Psychology

Presented by Associate Professor Maureen Ashe, University of British Columbia

Date: Thursday 23 June 2016

Time: 1-2pm

Location: Room 526, Level 5 Hughes Building, North Terrace Campus

No RSVP required, all welcome!

Speaker: Dr. Maureen Ashe is Associate Professor in the UBC Department of Family Practice, investigator at the Centre for Hip Health and Mobility, physiotherapist, and Canada Research Chair in Community Mobility. Maureen’s research program includes characterising physical activity and sedentary behaviour patterns across different populations and the mobility spectrum, such as older adults after low trauma fracture, older adults who reside in Assisted Living communities, and middle-age adults at or near retirement. Her work also includes testing interventions that aim to improve or maintain mobility across these populations.

Abstract: Older adults spend prolonged periods in sedentary behaviour and few meet recommended guidelines for physical activity; collectively, these factors can impact on their community mobility. Although evidence-based physical activity strategies are available, programs are not always routinely implemented across geographic regions, resulting in care gaps with substantial consequences for older adults. Thus, it is important to focus on how to effectively disseminate and implement best evidence into practice to optimize the potential for program uptake and sustainability. This presentation will provide an overview of knowledge translation with a focus on the development and implementation of a lifestyle intervention for middle-aged and older adults, Return to Everyday Activity in the Community and Home (REACH).

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Presented by Professor Philip Gerrans, School of Philosophy, University of Adelaide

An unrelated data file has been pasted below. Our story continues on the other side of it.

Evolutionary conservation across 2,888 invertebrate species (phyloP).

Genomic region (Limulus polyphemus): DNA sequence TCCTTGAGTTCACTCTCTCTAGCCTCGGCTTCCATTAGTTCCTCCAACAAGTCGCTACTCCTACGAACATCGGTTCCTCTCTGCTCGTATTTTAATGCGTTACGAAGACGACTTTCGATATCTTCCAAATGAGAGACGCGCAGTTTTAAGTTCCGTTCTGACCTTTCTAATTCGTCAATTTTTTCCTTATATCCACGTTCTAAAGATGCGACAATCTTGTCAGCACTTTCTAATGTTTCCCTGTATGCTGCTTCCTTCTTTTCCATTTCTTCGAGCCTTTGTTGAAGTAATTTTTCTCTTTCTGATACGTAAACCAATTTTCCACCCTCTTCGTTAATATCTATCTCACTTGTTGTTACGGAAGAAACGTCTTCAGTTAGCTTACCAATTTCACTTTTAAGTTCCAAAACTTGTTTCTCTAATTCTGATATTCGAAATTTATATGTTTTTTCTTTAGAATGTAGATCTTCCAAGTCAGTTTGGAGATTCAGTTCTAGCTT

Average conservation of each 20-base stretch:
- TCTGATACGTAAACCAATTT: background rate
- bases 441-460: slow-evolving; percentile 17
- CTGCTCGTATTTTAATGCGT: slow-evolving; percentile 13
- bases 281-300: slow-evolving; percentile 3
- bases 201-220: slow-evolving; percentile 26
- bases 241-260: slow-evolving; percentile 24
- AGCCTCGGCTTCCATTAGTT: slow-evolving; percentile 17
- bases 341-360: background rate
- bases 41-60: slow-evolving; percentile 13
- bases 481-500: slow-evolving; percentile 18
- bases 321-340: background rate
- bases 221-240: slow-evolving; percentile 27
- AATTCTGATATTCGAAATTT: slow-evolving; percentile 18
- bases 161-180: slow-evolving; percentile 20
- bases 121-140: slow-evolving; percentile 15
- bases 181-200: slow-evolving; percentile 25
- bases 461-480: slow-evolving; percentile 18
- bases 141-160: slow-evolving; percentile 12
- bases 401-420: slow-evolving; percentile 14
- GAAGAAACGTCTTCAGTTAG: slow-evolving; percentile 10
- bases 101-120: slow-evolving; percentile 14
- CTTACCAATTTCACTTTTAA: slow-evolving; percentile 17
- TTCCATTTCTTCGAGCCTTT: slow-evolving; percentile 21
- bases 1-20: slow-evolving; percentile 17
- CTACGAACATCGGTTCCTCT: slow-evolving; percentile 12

Date: Thursday 9 June 2016

Time: 1-2pm*

*Please note – the time of this event was incorrectly advertised in the Executive Dean’s News this week. 1 – 2pm is the correct time*

Location: Room 526, Level 5 Hughes Building, North Terrace Campus

No RSVP required, all welcome!

Speaker: Professor Gerrans is a professor of philosophy at the University of Adelaide as well as an associate of the Swiss Centre for Affective Sciences in Geneva, Switzerland. His research centers on cognitive neuropsychiatry, developmental disorders, emotions, moral psychopathologies, and the use of psychological disorders to study the mind. He has recently written a book, Mechanisms of Madness, about the relationship between fundamental neuroscience, psychology, and philosophy. His collaboration with researchers at the Swiss Centre focuses on depersonalization disorders and personality disorders.

Abstract: In a recent paper Colin Klein writes “the phenomenology of asymbolia might resemble a kind of depersonalization syndrome. The asymbolic, and the depersonalized more generally, feel sensations that they are estranged from — that they do not take to be theirs in the sense that we normally do”. This raises the question “in what sense do we normally take sensations to be ours?” I propose an answer to this question based on an interpretation of recent neuroscientific evidence. In particular I focus on the way placebo analgesia targets the mid and anterior insula cortices. Predictive coding accounts suggest that the AIC is a structure which integrates lower order bodily and affective processing to create a feeling of self awareness. Opoid analgesia creates a kind of depersonalisation for pain by inhibiting the higher order affective processing which creates the sense of self. We feel detached from experience when predicted affective response is absent. I then discuss two serious objections to this account and argue that they can be defused if we attend to the hierarchical, predictive nature of affective processing.

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Presented by Associate Professor Denis Drieghe, University of Southampton, UK

Date: Thursday 12 May 2016

Time: 1- 2pm

Location: Room 526, Level 5 Hughes Building, North Terrace Campus

No RSVP required, all welcome!